At the just concluded project organised by the New HIV Vaccine and
Microbicides Advocacy Society (NHVMAS) in collaboration with The
Initiative for Equal Rights (TIER), Christ against Drug Abuse Ministry
(CADAM), Safehaven Development Initiative and International Rectal
Microbicides Advocacy (IRMA) Nigeria, and with funding support from
Sidaction, France, participants specifically requested that the
outcome of the meeting should be widely.

The meeting conveyed members of the community resident in Lagos,Ilesa,
Osogbo, Ife, Ifon in Ogin State, Ibarapa in Ibadan, Jos and members of
vulnerable communities (FSWs,MSM, IDUs, PLHIV) to discuss about
research and how to improve research conducts within these
communities. Also, two  roundtable dialogues that facilitated
discussions between research stakeholders (researchers, bioethicists,
research sponsors, policy makers, journalists, and community members)
were conveyed in June and September 2012 in Lagos and Abuja
respectively also.

The following were the objectives of the meeting:
(i) to identify priorities considerations by research communities when
HIV research is conducted in their community
(ii) identify considerations that should be of concern to ethics
committees during protocol review
(iii) identify measures to take to empower communities to become more
directly engaged with HIV treatment and prevention research conducted
within their communities.

The community made several observations with respect to informed
consent process, community engagement in research and standard of care
in research. Please find attached the summary of the outcome of the
meetings. Some of the findings and recommendations are enumerated

1.0 Informed consent and other ethical considerations in research
•      Ethics committees do not provide proper oversight function for
the researches they approve.
•      Negotiation of research reimbursements often takes place at
the time of research implementation.
•      Poor information dissemination about the research to the
research community and individuals involved with a research.

2.0. Community engagement in research
•      There is little research literacy efforts on the field.
Communities therefore only respond to what researchers share with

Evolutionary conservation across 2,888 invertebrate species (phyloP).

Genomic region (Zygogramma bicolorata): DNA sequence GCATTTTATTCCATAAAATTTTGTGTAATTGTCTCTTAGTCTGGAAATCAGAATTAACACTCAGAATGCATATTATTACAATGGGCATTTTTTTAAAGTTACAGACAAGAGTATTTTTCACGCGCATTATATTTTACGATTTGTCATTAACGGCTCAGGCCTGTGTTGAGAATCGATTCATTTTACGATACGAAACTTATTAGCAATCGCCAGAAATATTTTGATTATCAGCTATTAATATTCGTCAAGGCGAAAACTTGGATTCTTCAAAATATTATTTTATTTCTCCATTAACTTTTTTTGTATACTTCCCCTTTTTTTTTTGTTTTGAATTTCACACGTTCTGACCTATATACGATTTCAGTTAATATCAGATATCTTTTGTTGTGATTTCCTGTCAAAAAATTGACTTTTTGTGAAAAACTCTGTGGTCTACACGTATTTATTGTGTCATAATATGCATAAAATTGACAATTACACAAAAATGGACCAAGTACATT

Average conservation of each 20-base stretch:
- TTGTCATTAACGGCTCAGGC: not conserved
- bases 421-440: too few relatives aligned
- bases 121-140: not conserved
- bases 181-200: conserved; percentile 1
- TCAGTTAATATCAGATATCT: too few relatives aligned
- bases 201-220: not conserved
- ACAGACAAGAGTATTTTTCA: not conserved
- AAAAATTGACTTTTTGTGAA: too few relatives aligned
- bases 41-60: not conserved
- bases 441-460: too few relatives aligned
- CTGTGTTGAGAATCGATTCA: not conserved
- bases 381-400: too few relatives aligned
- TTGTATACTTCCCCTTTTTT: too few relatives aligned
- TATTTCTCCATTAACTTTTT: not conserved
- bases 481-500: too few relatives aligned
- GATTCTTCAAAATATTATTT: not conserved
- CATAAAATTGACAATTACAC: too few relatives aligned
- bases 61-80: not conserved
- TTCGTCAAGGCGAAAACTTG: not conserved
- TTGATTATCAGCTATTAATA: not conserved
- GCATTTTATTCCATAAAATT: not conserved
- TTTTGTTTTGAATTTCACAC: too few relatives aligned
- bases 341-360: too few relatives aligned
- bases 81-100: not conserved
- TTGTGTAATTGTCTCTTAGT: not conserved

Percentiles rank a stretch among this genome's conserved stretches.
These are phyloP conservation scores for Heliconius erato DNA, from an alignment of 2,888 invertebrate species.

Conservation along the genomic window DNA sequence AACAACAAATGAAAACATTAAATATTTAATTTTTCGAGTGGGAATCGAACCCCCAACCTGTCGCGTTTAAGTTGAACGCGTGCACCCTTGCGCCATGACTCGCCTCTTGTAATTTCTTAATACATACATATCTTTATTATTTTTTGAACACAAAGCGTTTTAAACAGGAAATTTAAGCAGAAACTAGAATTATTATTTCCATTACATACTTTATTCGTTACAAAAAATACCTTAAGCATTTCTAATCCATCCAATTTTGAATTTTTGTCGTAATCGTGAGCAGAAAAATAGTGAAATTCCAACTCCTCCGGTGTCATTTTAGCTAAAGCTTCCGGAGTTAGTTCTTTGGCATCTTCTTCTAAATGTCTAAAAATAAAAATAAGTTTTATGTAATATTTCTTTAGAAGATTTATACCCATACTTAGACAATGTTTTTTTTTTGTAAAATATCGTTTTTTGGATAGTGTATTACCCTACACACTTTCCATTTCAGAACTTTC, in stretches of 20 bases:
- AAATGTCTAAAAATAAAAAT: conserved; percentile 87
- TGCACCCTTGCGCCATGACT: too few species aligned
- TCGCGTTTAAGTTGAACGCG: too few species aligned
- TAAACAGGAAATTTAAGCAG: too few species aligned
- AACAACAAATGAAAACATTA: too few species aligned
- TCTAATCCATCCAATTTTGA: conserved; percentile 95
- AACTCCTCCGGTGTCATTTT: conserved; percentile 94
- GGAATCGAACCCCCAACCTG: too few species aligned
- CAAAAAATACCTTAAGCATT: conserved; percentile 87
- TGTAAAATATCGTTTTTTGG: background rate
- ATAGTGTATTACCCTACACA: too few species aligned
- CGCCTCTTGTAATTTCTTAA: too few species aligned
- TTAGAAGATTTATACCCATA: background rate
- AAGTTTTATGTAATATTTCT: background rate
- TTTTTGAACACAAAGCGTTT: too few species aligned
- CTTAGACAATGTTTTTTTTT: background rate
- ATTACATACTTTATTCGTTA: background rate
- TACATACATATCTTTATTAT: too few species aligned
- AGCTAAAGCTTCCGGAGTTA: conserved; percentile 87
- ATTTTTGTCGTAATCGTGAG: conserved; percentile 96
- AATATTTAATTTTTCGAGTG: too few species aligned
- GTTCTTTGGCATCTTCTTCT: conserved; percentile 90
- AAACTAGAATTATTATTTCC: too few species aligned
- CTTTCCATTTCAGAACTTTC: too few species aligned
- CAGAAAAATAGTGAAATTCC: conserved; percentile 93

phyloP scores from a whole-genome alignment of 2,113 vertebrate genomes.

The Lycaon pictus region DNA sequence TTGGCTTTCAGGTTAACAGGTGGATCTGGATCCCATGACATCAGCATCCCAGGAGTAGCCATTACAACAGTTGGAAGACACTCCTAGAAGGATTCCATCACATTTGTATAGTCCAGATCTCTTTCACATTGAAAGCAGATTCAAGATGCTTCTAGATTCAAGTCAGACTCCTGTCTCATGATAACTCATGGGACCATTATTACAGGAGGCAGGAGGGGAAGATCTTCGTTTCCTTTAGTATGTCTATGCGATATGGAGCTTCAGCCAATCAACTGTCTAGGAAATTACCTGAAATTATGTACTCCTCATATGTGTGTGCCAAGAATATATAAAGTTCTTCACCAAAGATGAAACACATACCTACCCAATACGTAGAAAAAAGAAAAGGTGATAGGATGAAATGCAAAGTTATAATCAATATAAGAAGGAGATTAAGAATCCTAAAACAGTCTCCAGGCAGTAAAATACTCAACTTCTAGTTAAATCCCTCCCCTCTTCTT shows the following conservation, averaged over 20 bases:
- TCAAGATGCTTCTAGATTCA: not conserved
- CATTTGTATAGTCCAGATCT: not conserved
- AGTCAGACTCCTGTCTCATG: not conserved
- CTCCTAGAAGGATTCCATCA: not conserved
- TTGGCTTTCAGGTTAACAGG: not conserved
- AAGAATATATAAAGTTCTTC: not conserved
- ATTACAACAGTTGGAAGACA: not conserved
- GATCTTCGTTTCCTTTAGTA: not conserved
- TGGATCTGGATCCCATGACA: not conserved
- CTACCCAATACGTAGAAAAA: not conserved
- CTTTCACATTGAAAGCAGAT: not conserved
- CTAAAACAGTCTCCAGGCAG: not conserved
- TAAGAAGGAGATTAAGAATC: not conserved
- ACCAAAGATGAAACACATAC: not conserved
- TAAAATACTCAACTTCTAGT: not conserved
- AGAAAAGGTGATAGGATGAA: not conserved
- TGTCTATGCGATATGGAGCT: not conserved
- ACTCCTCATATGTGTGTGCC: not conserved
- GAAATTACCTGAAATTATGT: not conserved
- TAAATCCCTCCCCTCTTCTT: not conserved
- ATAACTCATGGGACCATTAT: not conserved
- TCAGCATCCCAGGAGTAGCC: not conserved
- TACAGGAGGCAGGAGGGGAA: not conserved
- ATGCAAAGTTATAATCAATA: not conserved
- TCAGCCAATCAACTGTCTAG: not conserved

•      CSO engagement is often mistaken for community engagement.
•      Ethics committees do not monitor researches they approve to
ensure that community engagement happens in the field.

3.0.    Concern on standard of care
•      Some research participants in hospital based research are made
to bear the cost of research related investigations.
•      Study participants may be asked to defray the cost of
managingchronic illnesses that develop during the course of
researches with long duration the onset of which researchers consider
not to study related.

4.0.    Other concerns
•      There is minimal government investment in HIV research
conducted in Nigeria.
•      A number of HIV researches are repeated due to poor
coordination of the field.
•      Often, researches do not inform intervention and policy formulation

• Informed consent form should be available in local languages for
easy understanding. Verbal translation of English to local language is
not acceptable.

• Ethics committees should monitor all the researches they approve
including monitoring of the informed consent process. The community
considers it unethical not to do so. The current level of research
monitoring is extremely low and very unacceptable. This gives room for
research participants’ abuse. Unfortunately the vulnerable – including
those that do not understand their rights when it comes to research –
are preys to multiple unethical practices including paying for
research related investigations in disguise for treatment.

• Community engagement should happen throughout the lifecycle of
research – from the design to the dissemination stage in line with the
requirements of national ethics code and national HIV research policy.

• NGOs need to be funded to actively support community research
literacy so as to promote informed community engagement with research.
Researchers are encouraged to engage CSOs in all community based
research as community educators. This would encourage mutual trust for
the research and sustained community education on the subject matter
even after the project is concluded.

• CSO engagement should not be considered as community engagement.
Researchers should work with CSO as gatekeepers only: discussion and
recruitment of research participants should be done directly from the
community after duly providing information to the community.

• All research should make effort to promote research literacy. Ethics
committees should see that the information sheet for all the research
they approve should have an educational component. This way, at the
minimum, research participants get to learn something about the
research subject.

• The  standard of care package for research participants should align
with global standards.

• Researchers should make significant efforts to facilitate mechanisms
that will increase the translation of their research findings to
policies and programmes.